GIVEAWAY DETAILS:

3 winners will receive a finished copy of DEAR MARTIN, US Only.

 

a Rafflecopter giveaway

 

DEAR MARTIN TOUR SCHEDULE:

 

Week One:

10/16/2017- LILbooKlovers Interview

10/17/2017- YA Bibliophile– Review

10/18/2017- Mama Reads Blog– Guest Post

10/19/2017- Here’s to Happy Endings– Review

10/20/2017- Eli to the nth– Excerpt

Week Two:

10/23/2017- Chasing Faerytales– Review

10/24/2017- Omg Books and More Books– Interview

10/25/2017- BookHounds YA– Review

10/26/2017- Novel Novice– Guest Post

10/27/2017- The Bookish Libra– Review

Week Three:

10/30/2017- Never Too Many To Read– Review

10/31/2017- Mrs. Knott’s Book Nook Interview

11/1/2017- Reese’s Reviews– Excerpt

11/2/2017- Novel Ink– Review

11/3/2017- Wandering Bark Books– Guest Post

Week Four:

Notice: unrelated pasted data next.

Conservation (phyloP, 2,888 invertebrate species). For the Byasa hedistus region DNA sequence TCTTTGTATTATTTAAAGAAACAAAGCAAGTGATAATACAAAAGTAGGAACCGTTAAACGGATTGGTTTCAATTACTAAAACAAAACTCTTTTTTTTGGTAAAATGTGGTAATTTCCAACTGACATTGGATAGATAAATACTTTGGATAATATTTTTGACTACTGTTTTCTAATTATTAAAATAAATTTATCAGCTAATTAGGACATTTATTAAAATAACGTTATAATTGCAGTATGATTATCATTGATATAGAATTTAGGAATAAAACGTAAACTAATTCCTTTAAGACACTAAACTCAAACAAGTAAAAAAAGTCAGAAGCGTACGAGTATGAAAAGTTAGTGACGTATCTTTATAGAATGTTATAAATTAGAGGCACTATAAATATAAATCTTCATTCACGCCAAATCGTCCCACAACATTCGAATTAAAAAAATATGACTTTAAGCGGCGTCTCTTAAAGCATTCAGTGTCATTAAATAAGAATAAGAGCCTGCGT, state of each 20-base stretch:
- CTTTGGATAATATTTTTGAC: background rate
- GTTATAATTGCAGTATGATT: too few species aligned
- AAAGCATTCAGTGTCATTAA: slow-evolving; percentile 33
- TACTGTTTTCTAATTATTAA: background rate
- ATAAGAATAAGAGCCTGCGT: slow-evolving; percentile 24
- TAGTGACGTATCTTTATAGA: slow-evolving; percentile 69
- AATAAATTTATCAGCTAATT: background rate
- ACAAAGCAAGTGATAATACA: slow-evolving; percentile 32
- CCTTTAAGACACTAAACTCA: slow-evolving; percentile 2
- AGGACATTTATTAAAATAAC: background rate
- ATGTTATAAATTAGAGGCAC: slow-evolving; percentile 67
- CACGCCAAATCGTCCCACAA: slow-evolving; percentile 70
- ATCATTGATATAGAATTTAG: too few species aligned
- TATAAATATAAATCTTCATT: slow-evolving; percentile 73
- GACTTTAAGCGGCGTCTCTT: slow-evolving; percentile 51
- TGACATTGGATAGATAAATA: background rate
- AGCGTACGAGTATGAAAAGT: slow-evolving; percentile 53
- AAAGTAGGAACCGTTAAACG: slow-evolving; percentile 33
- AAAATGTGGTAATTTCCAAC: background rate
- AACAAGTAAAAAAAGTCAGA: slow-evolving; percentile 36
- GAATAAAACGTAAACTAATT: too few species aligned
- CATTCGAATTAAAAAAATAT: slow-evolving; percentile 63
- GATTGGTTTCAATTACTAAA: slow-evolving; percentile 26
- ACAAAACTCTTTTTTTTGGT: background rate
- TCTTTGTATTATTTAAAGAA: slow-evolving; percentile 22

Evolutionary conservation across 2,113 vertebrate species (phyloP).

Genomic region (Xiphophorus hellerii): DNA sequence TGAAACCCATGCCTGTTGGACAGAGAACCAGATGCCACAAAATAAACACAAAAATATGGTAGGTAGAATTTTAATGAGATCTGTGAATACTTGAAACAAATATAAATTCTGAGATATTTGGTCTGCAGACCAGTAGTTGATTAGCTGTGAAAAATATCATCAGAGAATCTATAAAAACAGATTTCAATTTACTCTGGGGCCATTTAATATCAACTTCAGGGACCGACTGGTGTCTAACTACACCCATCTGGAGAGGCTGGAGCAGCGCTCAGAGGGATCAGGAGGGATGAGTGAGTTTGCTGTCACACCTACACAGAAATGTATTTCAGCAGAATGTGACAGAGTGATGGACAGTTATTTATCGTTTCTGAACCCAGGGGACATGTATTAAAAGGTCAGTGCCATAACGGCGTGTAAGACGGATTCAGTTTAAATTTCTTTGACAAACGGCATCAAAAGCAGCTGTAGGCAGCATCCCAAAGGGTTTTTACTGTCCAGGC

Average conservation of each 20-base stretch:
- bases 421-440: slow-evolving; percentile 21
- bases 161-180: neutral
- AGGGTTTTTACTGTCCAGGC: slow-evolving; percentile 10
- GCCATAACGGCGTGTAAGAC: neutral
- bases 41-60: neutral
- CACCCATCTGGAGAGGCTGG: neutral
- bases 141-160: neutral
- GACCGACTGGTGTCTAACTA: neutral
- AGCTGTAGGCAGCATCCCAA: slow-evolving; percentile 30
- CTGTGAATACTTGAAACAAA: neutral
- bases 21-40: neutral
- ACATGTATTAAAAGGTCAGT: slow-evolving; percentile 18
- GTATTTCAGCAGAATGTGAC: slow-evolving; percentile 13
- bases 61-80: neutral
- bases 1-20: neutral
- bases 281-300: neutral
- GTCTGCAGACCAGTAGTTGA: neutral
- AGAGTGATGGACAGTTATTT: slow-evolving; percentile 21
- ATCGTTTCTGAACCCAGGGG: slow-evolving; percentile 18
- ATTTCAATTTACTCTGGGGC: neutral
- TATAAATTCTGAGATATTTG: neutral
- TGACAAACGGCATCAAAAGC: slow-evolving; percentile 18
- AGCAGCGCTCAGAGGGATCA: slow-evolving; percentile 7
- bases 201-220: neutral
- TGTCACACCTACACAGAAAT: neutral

11/6/2017- Amanda Gernentz Hanson– Review

11/7/2017- Lisa Loves Literature– Excerpt

11/8/2017- Feed Your Fiction Addiction– Review

11/9/2017- Lost in Ever After– Interview

11/10/2017- A Backwards Story– Review

 

 

four-half-stars

About Nic Stone

Nic Stone was born and raised in a suburb of Atlanta, GA, and the only thing she loves more than an adventure is a good story about one. After graduating from Spelman College, she worked extensively in teen mentoring and lived in Israel for a few years before returning to the US to write full-time. Growing up with a wide range of cultures, religions, and backgrounds, Stone strives to bring these diverse voices and stories to her work.

You can find her goofing off and/or fangirling over her husband and sons on most social media platforms as @getnicced.